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Measurements of Heat and Combustion Products in Reduced-Scale Ventilation-Limited Compartment Fires.


pdf icon Measurements of Heat and Combustion Products in Reduced-Scale Ventilation-Limited Compartment Fires. (11069 K)
Bundy, M.; Hamins, A.; Johnsson, E. L.; Kim, S. C.; Ko, G. W.; Lenhert, D. B.

NIST Technical Note 1483; NIST TN 1483; 154 p. July 2007.

Keywords:

compartment fires; heat products; combustion products; ventilation; enclosures; burners; heat release rate; temperature; velocity; soot; heat flux; fuels; fire spread; doors; construction materials; carbon balance method; combustion efficiency; chemical analysis; thermocouples; probes; gas chromatography

Abstract:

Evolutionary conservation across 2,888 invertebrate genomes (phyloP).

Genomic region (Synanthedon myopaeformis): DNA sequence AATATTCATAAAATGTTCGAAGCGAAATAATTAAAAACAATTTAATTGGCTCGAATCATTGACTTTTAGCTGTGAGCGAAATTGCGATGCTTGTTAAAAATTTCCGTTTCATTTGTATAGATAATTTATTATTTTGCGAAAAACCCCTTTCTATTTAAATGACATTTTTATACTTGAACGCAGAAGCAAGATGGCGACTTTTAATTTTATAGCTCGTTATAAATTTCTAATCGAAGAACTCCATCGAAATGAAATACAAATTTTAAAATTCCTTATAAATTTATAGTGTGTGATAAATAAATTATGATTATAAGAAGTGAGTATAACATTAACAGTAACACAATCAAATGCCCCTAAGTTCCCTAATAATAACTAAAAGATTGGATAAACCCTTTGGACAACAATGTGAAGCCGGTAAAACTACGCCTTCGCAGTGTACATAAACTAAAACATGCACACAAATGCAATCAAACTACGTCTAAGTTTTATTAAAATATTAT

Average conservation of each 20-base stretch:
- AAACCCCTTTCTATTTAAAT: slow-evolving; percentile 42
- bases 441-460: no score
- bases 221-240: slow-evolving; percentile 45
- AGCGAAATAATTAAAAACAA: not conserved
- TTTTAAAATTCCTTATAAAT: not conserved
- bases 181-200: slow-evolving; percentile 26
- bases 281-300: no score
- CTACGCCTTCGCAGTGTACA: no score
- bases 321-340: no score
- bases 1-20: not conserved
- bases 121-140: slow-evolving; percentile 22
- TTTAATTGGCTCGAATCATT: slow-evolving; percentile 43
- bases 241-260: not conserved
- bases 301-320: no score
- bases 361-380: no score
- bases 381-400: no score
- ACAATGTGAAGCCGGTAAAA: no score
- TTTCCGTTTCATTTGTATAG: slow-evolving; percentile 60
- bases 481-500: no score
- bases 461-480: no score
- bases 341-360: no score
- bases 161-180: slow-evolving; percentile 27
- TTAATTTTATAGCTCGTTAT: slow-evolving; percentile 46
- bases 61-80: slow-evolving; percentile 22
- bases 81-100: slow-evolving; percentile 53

A series of new reduced-scale compartment fire experiments were conducted, which included local measurements of temperature and species composition. The measurements are unique to the compartment fire literature. By design, the experiments provided a comprehensive and quantitative assessment of major and minor carbonaceous gaseous species and soot at two locations in the upper layer of fire in a 2/5 scale International Organization for Standards (ISO) 9705 room. The enclosure defined in the international standard ISO 9705 "Full-scale room test for surface products" is an important structure in which to conduct fire research. Many dozens of research projects and journal articles have focused on this enclosure and the standard describing its use. It is a common reference point for studies of many fire-related phenomena as well as fire modeling efforts. While some previous studies have considered the mixture fraction to analyze experimental compartment fire data, few have considered minor hydrocarbon species and none have considered soot. In tandem, accurate measurements of temperature at these same locations allowed analysis of thermal effects on species concentrations. A wide range of fuel types were considered, including aliphatic hydrocarbons (natural gas and heptane), aromatic hydrocarbons (toluene and polystyrene) and alcohols (methanol and ethanol). Field models, such as the National Institute of Standards and Technology (NIST) Fire Dynamics Simulator (FDS), are widely used by fire protection engineers to predict fire growth and smoke transport for practical engineering applications. Field models numerically solve the conservation equations of mass, momentum and energy that govern low-speed, thermally-driven flows with an emphasis on smoke and heat transport from fires. All field models have strengths and weaknesses. Among the various assumptions used in the development of previous versions of FDS, all chemical species were tied to the mixture fraction state relations. A single mixture fraction variable cannot be used for the prediction of carbon monoxide and soot, and the yield of these species was prescribed in FDS 4, rather than predicted. In fact, the yield of these species is usually not constant, but a complex function of their time-temperature history. In practice, an engineer using FDS 4 would choose combustion product yields directly from literature values for well-ventilated burning, using data from a bench-scale apparatus. Using this approach, the carbon monoxide (CO) volume fraction for pool fire burning in an under-ventilated compartment can be underestimated by as much as a factor of ten. A new version of FDS (version 5) is currently being tested which implements a predictive model of CO production. The experimental results provided in this report are the first step of a long-term NIST project to generate the data necessary to test our understanding of fire phenomena in enclosures and to guide the development and validation of field models by providing high quality experimental data. The experimental plan was designed in cooperation with developers of the NIST FDS model to assure that the measurements would be of maximum value. Advanced development of FDS and other field models is extremely important, since it will lead to improved accuracy in the prediction of underventilated burning, typical of fire conditions that occur in structures. Improving models for under-ventilated burning will foster improved prediction of important life safety and fire dynamic phenomena, including fire spread, backdraft, flashover, and egress (involving the presence of toxic gases and smoke), which are critically important for application of fire models for fire safety. In summary, the main objective of this project is to provide an improved understanding of the physics, chemistry, and structure of underventilated compartment fires, and to provide experimental measurements to guide the development of fire chemistry sub-models.